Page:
Wednesday, 24 November 2010

Film Review: Skyline

It's been a while since we've had a sci-fi movie portraying epic conflict between us humans against superior beings from another world. The last in recent movie history to do so was Roland Emmerich's Independence Day way back in 1996. Sure, we've since had films which have maintained the premise of an alien invasion of Earth, the most notable being remakes; the appalling The Day The Earth Stood Still and Spielberg's adequate War of the Worlds reboot. Where the former was just piss-poor, Spielberg captured what appears to be the current trend for sci-fis of the past decade, that of telling the 'human story' against a backdrop of major events. Indeed, unlike the 1950s original, Spielberg stated he purposely shied away from showing the military's futile efforts to thwart the invaders. From District 9 and Signs to Cloverfield, and even the latest film in this vein, Monsters, action has taken a backseat to the survival stories of the everyman. Whilst these are excellent movies in their own right, what has frustrated action junkies like me is the lack of detail regarding the actual conflict. In the B-movies of the 50s the general theme was to see tank shells bounce off alien shielding and death rays disintegrate little army men. This was a large part of Independence Day's success, the fact that Emmerich had updated a cliched, but altogether much loved scenario with modern-day CGI. Lately it appears Hollywood has listened to my prayers for a return to classic alien invasion action, not only with Skyline, but also with the upcoming Battle: Los Angeles.

Skyline starts off incredibly slowly. Time was not a concept I could comprehend as I sat in the cinema nursing a hangover, but even I could tell that the first forty-five minutes were wholly unnecessary. We are introduced to Jarrod (Balfour) and his girlfriend Elaine (Thompson) who have travelled to LA to vist their affluent friend (Faison, from Scrubs) in his luxurious high-rise apartment. After an overly dramatic party ends with the revelation that Elaine is pregnant, mysterious blue beams of light begin dropping from the sky and strange creatures are seen roaming the streets of LA.

Not only is the opening completely superfluous, it also sets a precedence for what ensues to be, frankly, a shit movie. The dialogue is horribly contrived, poorly delivered by wooden actors. I actually arrived about ten minutes late for the film, so when I sat down I was relieved to see that the action had not yet started. As it turned out, what I had stumbled in on turned out to be a flash forward, before the ridiculously bad introductory scene setting had started. Naturally then, I was then treated to the same scene only half an hour later. The flash forward had turned out to be utterly pointless, adding nothing to the plot.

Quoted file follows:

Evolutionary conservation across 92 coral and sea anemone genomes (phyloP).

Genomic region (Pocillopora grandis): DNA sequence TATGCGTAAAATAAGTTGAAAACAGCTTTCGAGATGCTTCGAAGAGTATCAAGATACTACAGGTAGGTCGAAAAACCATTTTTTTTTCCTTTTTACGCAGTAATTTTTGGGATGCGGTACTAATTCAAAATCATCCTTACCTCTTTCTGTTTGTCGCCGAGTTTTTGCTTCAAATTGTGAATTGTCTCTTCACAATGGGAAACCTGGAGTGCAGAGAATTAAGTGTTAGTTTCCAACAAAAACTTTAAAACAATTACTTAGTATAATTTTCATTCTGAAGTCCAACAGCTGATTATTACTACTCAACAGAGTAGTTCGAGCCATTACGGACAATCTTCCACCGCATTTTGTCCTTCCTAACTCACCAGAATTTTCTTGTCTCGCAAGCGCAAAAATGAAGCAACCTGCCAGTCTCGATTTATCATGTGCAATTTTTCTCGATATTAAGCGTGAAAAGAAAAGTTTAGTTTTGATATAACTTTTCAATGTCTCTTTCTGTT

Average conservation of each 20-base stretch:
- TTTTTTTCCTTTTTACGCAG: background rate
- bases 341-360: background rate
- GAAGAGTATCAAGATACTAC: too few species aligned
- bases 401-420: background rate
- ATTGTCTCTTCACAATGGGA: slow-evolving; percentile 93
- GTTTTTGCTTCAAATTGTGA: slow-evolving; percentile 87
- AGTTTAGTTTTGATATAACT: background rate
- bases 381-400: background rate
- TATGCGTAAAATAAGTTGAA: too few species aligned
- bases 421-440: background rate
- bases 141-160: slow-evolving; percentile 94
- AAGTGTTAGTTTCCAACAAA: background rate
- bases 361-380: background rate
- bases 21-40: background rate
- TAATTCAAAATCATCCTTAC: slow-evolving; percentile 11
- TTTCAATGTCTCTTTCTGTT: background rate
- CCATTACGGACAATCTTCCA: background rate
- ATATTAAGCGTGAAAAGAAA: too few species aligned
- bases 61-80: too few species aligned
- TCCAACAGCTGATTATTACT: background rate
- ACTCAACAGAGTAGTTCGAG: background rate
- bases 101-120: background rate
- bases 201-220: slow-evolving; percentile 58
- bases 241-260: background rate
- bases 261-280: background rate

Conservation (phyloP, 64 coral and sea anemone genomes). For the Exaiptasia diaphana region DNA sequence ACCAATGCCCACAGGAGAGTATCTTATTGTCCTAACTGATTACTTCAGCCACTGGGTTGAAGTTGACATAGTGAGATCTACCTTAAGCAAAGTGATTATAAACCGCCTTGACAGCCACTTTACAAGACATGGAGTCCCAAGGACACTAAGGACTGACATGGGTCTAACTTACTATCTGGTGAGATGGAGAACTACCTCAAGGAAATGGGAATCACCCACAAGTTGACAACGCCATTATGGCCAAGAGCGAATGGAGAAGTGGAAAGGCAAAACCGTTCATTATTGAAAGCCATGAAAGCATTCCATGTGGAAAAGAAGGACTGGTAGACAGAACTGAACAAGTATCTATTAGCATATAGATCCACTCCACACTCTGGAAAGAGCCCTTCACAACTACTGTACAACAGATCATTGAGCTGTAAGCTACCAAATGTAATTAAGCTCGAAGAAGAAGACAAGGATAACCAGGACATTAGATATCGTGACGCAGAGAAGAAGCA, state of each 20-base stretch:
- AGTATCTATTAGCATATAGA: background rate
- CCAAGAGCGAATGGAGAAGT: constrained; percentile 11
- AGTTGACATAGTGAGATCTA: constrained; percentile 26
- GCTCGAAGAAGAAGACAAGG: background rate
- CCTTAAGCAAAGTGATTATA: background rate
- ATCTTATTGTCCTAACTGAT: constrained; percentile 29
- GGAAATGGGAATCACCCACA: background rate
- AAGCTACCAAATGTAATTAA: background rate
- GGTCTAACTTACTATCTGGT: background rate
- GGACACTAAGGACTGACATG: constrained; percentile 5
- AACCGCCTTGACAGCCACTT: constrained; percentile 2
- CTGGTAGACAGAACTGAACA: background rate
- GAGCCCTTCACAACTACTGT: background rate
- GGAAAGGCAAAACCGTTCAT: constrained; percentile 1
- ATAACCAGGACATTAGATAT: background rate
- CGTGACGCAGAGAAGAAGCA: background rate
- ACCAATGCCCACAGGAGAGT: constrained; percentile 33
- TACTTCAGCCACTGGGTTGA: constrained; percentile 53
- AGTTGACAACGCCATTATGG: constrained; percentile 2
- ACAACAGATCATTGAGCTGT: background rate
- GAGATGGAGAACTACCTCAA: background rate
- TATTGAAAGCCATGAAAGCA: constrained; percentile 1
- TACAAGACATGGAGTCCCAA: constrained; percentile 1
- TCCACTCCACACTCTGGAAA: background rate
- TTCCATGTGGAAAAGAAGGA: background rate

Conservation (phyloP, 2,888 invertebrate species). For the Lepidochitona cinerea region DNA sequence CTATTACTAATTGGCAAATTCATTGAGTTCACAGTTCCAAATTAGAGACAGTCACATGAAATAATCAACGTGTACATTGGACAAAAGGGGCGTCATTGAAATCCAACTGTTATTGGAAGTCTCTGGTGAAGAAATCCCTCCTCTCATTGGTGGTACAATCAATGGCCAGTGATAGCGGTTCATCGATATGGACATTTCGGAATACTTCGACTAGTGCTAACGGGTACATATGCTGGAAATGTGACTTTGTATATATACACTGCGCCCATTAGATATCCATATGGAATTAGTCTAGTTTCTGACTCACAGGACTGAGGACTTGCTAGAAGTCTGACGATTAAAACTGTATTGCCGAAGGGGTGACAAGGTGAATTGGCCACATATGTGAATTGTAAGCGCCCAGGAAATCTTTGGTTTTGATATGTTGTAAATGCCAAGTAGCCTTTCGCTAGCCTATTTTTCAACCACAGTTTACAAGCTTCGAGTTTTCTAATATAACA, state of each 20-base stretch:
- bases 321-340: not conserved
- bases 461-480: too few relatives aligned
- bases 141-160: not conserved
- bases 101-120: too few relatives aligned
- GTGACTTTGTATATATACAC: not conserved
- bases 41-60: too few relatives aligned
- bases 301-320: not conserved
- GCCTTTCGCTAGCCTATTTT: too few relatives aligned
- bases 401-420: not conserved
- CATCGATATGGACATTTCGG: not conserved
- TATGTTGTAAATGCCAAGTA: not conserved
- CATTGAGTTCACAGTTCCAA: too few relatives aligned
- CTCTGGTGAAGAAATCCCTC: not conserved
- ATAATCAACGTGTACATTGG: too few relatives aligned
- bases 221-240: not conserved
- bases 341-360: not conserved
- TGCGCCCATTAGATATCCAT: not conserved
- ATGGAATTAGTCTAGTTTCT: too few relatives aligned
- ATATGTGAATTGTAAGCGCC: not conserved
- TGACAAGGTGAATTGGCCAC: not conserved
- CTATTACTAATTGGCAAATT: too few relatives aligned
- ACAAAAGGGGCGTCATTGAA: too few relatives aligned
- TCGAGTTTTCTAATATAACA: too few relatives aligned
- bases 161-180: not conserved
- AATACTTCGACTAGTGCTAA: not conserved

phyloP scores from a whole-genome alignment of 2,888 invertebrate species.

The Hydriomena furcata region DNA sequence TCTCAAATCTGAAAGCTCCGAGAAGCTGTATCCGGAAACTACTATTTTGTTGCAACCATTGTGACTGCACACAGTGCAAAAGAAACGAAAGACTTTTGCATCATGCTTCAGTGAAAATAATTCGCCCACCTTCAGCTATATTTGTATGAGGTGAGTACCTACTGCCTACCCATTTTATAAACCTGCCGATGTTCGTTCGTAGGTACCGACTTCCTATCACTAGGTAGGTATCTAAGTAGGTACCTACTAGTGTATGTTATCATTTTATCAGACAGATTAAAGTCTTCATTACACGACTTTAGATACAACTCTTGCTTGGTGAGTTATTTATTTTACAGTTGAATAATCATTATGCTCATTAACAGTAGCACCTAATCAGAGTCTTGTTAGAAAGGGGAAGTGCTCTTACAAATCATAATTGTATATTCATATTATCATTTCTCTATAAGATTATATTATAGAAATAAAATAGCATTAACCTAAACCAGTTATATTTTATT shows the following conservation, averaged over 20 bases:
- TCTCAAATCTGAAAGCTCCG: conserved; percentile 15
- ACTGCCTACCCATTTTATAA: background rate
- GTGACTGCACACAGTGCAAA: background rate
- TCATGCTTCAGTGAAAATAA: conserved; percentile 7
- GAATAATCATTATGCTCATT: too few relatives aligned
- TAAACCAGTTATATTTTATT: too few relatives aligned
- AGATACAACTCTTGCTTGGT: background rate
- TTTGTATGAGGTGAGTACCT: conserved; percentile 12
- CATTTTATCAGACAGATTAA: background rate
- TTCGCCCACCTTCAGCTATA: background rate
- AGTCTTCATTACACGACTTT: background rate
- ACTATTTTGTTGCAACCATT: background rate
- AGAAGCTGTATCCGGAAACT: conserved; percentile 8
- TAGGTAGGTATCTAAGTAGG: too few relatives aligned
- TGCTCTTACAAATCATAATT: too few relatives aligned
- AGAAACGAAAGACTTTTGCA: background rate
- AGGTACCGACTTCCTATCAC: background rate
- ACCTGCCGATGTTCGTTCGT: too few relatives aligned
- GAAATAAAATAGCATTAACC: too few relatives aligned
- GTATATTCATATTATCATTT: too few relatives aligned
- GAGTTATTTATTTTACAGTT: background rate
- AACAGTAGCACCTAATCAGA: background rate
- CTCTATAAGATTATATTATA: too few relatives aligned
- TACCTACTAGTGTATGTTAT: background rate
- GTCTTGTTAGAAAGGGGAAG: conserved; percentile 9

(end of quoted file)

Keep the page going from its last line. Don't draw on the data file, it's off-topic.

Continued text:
Still, I had hope. Once the film finally got going the visual effects didn't disappoint. This is Colin and Greg Strause's first full film, normally confined to their expertise of special effects in films such as Benjamin Button, Iron Man 2 and Avatar. From the obvious homages to War of the Worlds where a tentacle cam sweeps an apartment, and Cloverfield where we get glimpses of large monsters on the rampage, to some of the most imaginative ship designs I've seen in a while, Skyline is visually stunning. There were a few shots where the film did expose some shoddy work, but for the most part the Brothers Strause satisfactorily delivered the alien attack action so sorely lacking in its more brainier contemporaries. However, while the effects are dazzling, a lot of the action sequences involving them defy physics. For example, in one scene where the ultra high-tech US Airforce futilely attempts to stage a counter-attack against the aliens, they manage to get a nuke on target, taking down the mothership and obliterating LA. How is this portrayed on Jarrod and co holed up in the high-rise apartment building? Well, a couple of shutters fall off and, yeah, that's it. If that isn't enough to suspend your belief, we're then treated to a brief glimpse of a flattened LA, only five minutes later for the city to be rebuilt intact as if nothing had happened. Rightly, the Strause's maintain a certain reputation in the FX department, but they certainly won't claim any awards for their writing skills, or indeed even nobel laureates in physics.

The problem with Skyline is that it doesn't know what it wants to be. On the one hand it has tried to tap into the general trend of everyman survival stories, whilst on the other trying to go for epic Emmerich style destruction. If it had concentrated wholly on the latter, it might be forgiven for its utterly horrible plot line and terrible characters. In an attempt to flesh out the story and add a heightened sense of what's at stake, we get a crappy backstory of Jarrod being thrust a job opportunity while the pregnancy of his girlfriend is somehow supposed to raise the audience's empathy toward them. Even the supporting role of Dexter's David Zayas as building superintendent does nothing to alleviate the horrible acting in this film. As it turns out, the characters, especially Jarrod, come across completely unlikable and consequently their fait inconsequential. Ultimately, I would have been more than happy to sit back and watch more destruction, rather than have the annoying interludes of drudging "character arcs". And don't even get me started on the most idiotic ending I've seen in a long time. Skyline has some neat ideas, but it generally falls flat on its arse. Hopefully Battle: Los Angeles will give us the epic alien attack movie that's been missing from the silver screen since Independence Day.


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